Transformative Mediation

In contrast to traditional problem-solving or ‘settlement-oriented’ approaches to mediation, the goal of which is to identify, define and resolve problems through a mutually-acceptable settlement, transformative mediation aims to empower the actors involved and enhance and encourage their recognition of the other parties to the conflict. Instead of viewing conflict as a short-term situation in need of a solution, transformative mediation assumes that conflict is a long-term process with numerous opportunities for intervention and transformation.

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Transformative mediation is responsive as opposed to directive, with the role of the mediator secondary to that of the actors involved, who are encouraged to themselves outline the goals of mediation, design communication guidelines and frame issues. Transformative mediation does not curtail discussion to areas more amenable to negotiation and apparent resolution, as is often the case with problem-solving mediation, nor avoid discussion of the past, the expression of emotions or the exploration of actors’ uncertainties. Instead, transformative mediation encourages mutual recognition of relation and identity issues (i.e. those issues which cannot be treated as mere problems to be resolved), as well as deliberation on the prevailing situation and analysis of potential options and approaches. Transformative mediators must avoid judgments about the actors’ views and decisions, and continue to stress that responsibility for the outcome of the mediation process lies with the parties to the conflict.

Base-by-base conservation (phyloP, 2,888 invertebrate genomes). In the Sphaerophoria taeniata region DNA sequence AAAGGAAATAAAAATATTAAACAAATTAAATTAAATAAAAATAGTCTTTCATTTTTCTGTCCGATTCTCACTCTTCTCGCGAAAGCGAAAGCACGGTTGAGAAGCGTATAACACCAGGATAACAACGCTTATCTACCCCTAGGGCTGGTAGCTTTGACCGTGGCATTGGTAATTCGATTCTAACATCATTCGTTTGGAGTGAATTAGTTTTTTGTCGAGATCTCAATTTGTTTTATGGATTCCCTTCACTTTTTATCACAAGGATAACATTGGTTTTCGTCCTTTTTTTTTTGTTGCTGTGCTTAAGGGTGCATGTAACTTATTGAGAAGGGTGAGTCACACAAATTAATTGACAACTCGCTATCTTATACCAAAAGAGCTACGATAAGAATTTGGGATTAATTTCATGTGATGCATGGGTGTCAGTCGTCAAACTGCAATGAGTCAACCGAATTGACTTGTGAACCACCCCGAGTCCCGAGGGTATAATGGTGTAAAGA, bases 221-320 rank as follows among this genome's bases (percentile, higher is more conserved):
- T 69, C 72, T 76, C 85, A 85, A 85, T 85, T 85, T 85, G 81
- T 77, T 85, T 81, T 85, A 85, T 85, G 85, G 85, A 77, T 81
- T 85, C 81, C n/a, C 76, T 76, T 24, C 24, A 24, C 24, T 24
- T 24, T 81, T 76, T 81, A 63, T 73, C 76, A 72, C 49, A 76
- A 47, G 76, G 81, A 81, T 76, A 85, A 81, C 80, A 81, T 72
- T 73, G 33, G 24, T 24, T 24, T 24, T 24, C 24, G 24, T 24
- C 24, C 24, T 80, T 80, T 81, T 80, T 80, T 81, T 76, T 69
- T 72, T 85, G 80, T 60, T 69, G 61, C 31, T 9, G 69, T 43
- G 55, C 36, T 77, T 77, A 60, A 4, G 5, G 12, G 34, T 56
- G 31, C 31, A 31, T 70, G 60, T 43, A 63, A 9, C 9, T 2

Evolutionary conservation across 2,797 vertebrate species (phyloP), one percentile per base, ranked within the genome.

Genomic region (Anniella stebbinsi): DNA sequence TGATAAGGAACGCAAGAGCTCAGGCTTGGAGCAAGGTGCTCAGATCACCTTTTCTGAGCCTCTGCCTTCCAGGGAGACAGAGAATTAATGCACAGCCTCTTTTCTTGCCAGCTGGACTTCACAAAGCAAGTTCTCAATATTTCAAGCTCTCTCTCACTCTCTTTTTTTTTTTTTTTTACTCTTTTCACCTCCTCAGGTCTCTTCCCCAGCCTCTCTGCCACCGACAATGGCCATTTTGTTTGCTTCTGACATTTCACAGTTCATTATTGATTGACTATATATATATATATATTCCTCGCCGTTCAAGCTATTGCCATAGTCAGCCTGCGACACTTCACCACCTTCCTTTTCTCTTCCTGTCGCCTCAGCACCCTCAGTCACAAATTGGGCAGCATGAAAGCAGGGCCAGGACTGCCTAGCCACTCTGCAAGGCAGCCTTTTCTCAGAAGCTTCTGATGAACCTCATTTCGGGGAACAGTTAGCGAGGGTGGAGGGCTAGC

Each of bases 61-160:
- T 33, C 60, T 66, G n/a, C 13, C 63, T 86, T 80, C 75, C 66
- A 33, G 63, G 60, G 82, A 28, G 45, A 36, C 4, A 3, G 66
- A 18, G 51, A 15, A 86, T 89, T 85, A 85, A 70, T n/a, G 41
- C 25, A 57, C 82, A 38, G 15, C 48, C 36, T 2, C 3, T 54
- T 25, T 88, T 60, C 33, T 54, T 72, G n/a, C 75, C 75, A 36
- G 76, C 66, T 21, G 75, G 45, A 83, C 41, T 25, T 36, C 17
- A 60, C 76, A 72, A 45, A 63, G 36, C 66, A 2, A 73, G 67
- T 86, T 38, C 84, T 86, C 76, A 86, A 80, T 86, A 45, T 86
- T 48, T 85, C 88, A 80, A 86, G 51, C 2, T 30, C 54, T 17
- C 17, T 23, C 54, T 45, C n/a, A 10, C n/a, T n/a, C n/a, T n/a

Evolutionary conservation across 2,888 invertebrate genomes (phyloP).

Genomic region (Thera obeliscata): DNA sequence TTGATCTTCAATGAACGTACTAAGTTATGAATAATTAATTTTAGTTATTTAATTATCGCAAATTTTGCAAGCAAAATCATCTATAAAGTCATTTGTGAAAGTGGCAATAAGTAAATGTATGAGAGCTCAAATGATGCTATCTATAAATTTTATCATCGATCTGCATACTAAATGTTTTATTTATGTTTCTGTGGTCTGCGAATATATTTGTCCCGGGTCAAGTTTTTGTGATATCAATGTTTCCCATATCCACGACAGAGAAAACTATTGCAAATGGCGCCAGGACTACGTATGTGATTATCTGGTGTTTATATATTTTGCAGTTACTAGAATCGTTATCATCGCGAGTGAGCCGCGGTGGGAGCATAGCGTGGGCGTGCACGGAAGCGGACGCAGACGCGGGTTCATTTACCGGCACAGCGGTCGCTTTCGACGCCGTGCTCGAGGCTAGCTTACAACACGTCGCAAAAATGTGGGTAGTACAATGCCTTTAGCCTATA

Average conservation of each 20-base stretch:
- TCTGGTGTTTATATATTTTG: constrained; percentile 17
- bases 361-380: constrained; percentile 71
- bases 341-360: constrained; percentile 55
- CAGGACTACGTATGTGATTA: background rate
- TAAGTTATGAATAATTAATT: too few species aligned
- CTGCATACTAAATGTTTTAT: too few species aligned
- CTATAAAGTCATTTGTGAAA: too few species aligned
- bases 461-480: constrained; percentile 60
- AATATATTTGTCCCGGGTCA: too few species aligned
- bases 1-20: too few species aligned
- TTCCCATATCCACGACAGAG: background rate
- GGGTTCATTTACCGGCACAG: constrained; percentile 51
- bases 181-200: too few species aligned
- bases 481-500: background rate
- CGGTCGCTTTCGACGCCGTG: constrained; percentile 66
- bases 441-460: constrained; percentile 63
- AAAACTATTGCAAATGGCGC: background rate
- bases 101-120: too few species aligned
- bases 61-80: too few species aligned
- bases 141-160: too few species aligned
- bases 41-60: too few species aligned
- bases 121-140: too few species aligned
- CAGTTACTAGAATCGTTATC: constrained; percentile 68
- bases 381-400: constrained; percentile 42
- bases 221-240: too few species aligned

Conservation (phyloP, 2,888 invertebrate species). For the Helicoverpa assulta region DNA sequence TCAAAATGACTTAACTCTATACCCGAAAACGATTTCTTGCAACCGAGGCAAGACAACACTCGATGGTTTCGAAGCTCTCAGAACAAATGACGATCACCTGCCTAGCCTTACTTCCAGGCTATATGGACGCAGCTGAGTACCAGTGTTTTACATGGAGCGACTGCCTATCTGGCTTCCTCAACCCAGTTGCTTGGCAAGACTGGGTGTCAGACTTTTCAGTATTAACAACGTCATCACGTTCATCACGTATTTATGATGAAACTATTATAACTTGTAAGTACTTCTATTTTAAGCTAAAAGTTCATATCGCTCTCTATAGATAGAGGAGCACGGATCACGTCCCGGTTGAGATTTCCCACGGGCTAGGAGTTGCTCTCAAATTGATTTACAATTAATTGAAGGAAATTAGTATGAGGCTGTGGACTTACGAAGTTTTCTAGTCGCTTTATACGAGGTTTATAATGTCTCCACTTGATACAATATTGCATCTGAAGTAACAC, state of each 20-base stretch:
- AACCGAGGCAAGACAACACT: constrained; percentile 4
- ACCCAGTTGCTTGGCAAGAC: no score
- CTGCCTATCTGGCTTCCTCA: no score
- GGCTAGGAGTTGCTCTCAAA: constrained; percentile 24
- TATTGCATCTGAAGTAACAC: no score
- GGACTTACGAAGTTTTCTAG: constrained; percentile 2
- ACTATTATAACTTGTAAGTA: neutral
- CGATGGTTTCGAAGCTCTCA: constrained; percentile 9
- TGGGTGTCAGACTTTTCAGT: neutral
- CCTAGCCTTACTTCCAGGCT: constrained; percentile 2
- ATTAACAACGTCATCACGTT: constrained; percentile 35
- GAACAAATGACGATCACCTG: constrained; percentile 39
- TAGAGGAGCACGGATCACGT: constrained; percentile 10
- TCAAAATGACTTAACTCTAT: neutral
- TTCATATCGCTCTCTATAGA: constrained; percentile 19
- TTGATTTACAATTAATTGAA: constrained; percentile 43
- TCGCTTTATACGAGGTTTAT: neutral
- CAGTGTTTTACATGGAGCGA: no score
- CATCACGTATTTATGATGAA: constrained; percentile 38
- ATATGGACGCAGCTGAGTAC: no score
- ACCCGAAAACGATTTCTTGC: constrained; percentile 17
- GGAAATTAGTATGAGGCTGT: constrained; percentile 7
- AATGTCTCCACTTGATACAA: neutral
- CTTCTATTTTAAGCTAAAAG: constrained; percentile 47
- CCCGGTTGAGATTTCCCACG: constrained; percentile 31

The concept of transformative mediation is underpinned by two key concepts – Empowerment and Recognition.

  • Empowerment – empowerment involves strengthening the capacity of the actors involved in a conflict to make decisions, thereby ensuring that each has “greater clarity about their goals, resources, options, and preferences” (Bush and Folger, 1996), contributing to “clear and deliberate decisions”. Skills-building, particularly with respect to conflict resolution, communications, and monitoring and evaluation techniques, is an essential component of empowerment, strengthening actors’ “capacity to analyze situations and make effective decisions for themselves”, thereby enabling them to define their own issues and seek solutions independently.
  • Recognition – Recognition “means the evocation in individuals of acknowledgment and empathy for the situation and problems of others” (Bush and Folger, 1994); namely, consideration of the perspectives, views and experiences of other actors in a conflict, particularly with respect to how they define the problem and why they seek the solution that they do.

Transformative mediation is an open-ended process; neither divided into stages through which the parties are supposed to progress, nor facing imposed and often arbitrary deadlines as a means of inducement, as is the case with problem-solving mediation. Success is therefore determined not by the achievement or not of a mutually agreeable settlement, but by the empowerment and mutual recognition of the conflict parties; key to achieving durable and sustainable outcomes by ensuring that all parties are better equipped to recognise the concerns, issues and perspectives of the other parties to a conflict.

Additional Reading

  • Robert A. Baruch Bush and Joseph P. Folger, (1994), “The Promise of Mediation: Responding to Conflict Through Empowerment and Recognition”, Jossey-Bass Publishers, San Francisco, 296 pp.
  • Robert A. Baruch Bush and Joseph P. Folger, (1996), “Transformative Mediation and Third-Party Intervention: Ten Hallmarks of a Transformative Approach to Practice”, in Mediation Quarterly, Volume 13, Number 4.
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